Segmental heterogeneity of electrogenic secretions in human ascending colon and rectum
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- Park, J.H., Rhee, PL., Lee, J.H. et al. Int J Colorectal Dis (2006) 21: 357. doi:10.1007/s00384-005-0034-0
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We have attempted to ascertain putative segmental differences in the secretory responses of the human ascending colon and rectum.
From the mucosal biopsy samples of two segments, the short-circuit current (Isc) and tissue resistance (Rte) were compared under control conditions, as well as after the induction of secretion, using a modified Ussing chamber. We also performed semiquantitative reverse transcriptase–polymerase chain reaction (RT-PCR) to detect and quantify transport proteins.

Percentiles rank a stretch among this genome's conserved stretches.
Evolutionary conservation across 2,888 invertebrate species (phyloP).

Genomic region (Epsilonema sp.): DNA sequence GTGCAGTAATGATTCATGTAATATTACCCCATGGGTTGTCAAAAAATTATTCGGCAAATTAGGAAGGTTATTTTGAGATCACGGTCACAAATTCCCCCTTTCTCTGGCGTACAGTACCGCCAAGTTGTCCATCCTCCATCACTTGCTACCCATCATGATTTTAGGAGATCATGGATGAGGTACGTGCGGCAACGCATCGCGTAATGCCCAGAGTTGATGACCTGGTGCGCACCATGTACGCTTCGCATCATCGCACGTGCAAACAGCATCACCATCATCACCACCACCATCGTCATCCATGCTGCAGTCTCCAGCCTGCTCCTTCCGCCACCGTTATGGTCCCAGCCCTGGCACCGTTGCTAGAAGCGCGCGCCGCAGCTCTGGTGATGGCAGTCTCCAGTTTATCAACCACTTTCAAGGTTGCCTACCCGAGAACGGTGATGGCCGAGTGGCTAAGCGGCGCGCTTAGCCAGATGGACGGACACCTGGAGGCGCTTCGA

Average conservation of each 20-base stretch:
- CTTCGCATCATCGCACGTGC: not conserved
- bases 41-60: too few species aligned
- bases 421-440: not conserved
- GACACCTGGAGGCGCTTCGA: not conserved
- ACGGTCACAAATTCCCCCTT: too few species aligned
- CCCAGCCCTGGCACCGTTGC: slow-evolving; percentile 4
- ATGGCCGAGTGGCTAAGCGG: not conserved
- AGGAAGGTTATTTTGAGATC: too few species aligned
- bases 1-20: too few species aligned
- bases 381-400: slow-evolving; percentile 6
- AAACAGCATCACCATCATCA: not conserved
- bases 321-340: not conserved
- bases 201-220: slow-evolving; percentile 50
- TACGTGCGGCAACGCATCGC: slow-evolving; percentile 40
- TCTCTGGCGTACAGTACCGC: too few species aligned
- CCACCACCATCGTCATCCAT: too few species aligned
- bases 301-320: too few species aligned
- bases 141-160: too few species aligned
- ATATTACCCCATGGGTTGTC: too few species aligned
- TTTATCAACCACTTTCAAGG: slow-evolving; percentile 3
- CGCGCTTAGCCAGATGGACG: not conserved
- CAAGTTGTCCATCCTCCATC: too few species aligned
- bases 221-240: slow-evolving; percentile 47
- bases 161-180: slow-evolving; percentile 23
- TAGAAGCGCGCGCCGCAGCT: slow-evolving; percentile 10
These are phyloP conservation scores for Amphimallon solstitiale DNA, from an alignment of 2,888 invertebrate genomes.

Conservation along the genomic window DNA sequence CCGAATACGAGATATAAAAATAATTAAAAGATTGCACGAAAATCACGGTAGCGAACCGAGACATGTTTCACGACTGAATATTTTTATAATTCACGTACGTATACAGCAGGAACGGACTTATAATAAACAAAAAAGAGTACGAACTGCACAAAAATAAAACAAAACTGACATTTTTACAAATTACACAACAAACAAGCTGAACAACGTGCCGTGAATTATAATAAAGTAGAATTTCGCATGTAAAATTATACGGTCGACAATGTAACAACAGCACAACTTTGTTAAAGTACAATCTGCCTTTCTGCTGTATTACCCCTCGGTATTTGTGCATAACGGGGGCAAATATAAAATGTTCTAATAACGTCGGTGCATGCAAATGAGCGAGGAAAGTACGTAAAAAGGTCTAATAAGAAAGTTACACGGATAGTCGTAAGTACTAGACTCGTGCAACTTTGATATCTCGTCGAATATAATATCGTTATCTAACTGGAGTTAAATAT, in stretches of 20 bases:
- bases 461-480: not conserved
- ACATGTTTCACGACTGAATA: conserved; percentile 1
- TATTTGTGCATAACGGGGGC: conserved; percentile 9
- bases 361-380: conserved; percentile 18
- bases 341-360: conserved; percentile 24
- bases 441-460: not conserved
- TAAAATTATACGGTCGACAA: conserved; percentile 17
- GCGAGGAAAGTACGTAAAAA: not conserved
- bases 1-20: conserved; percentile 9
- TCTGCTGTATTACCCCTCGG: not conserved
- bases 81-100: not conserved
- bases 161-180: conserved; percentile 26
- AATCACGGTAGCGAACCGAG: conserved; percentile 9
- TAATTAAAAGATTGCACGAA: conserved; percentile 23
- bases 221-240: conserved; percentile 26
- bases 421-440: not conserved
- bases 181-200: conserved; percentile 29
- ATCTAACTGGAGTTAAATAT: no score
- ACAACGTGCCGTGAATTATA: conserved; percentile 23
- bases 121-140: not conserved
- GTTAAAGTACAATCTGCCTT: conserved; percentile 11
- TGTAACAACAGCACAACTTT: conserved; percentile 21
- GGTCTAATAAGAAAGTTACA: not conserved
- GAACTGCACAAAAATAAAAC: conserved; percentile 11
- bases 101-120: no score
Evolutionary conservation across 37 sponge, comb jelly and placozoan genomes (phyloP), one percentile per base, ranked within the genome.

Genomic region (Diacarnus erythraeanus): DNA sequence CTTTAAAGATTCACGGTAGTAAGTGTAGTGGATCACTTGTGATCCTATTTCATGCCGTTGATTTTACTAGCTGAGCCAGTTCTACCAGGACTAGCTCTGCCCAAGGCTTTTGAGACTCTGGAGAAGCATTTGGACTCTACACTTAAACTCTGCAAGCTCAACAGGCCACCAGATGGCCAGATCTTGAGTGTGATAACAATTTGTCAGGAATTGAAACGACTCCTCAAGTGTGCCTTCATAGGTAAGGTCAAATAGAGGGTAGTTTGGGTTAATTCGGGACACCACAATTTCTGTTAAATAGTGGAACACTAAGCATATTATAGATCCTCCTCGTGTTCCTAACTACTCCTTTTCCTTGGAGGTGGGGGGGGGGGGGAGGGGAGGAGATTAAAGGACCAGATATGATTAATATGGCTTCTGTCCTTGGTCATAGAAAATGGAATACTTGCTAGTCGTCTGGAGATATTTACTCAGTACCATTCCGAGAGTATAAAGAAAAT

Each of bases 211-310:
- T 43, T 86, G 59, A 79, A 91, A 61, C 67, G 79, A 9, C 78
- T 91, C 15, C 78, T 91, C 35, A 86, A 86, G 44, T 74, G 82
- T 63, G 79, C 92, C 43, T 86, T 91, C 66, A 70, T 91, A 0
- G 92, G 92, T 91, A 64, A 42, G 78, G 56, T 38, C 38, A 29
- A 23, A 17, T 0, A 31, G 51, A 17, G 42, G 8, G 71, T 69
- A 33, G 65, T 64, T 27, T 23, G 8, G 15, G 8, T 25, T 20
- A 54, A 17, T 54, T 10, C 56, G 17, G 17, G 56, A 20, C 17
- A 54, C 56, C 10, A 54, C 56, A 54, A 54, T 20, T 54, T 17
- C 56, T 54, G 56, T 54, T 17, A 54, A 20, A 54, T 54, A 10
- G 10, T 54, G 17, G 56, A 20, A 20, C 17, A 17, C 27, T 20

The spontaneous Isc in the ascending colon was found to be greater than that in the rectum (P<0.01), whereas isobutylmethylxanthine/forskolin and carbachol (CCh) induced a greater rise in Isc in the rectum than in the ascending colon (P<0.05). When coupled with indomethacin pretreatment, the increase in ΔIsc after the addition of CCh and forskolin was significant as compared to that observed without pretreatment (P<0.05). However, in the rectum, the secretory response to CCh and forskolin was abolished to a significant degree by indomethacin (P<0.05). Moreover, these indomethacin-induced changes were reversed by the addition of PGE2. Upon semiquantitative RT-PCR analysis, the amounts of cystic fibrosis transmembrane regulator, KCNQ1, and CLCA1 mRNAs were not found to be different between the two segments.
There was a clear segmental heterogeneity with regard to electrogenic secretion in the human colon, and this difference can be explained by differences in the ascending colon and rectum.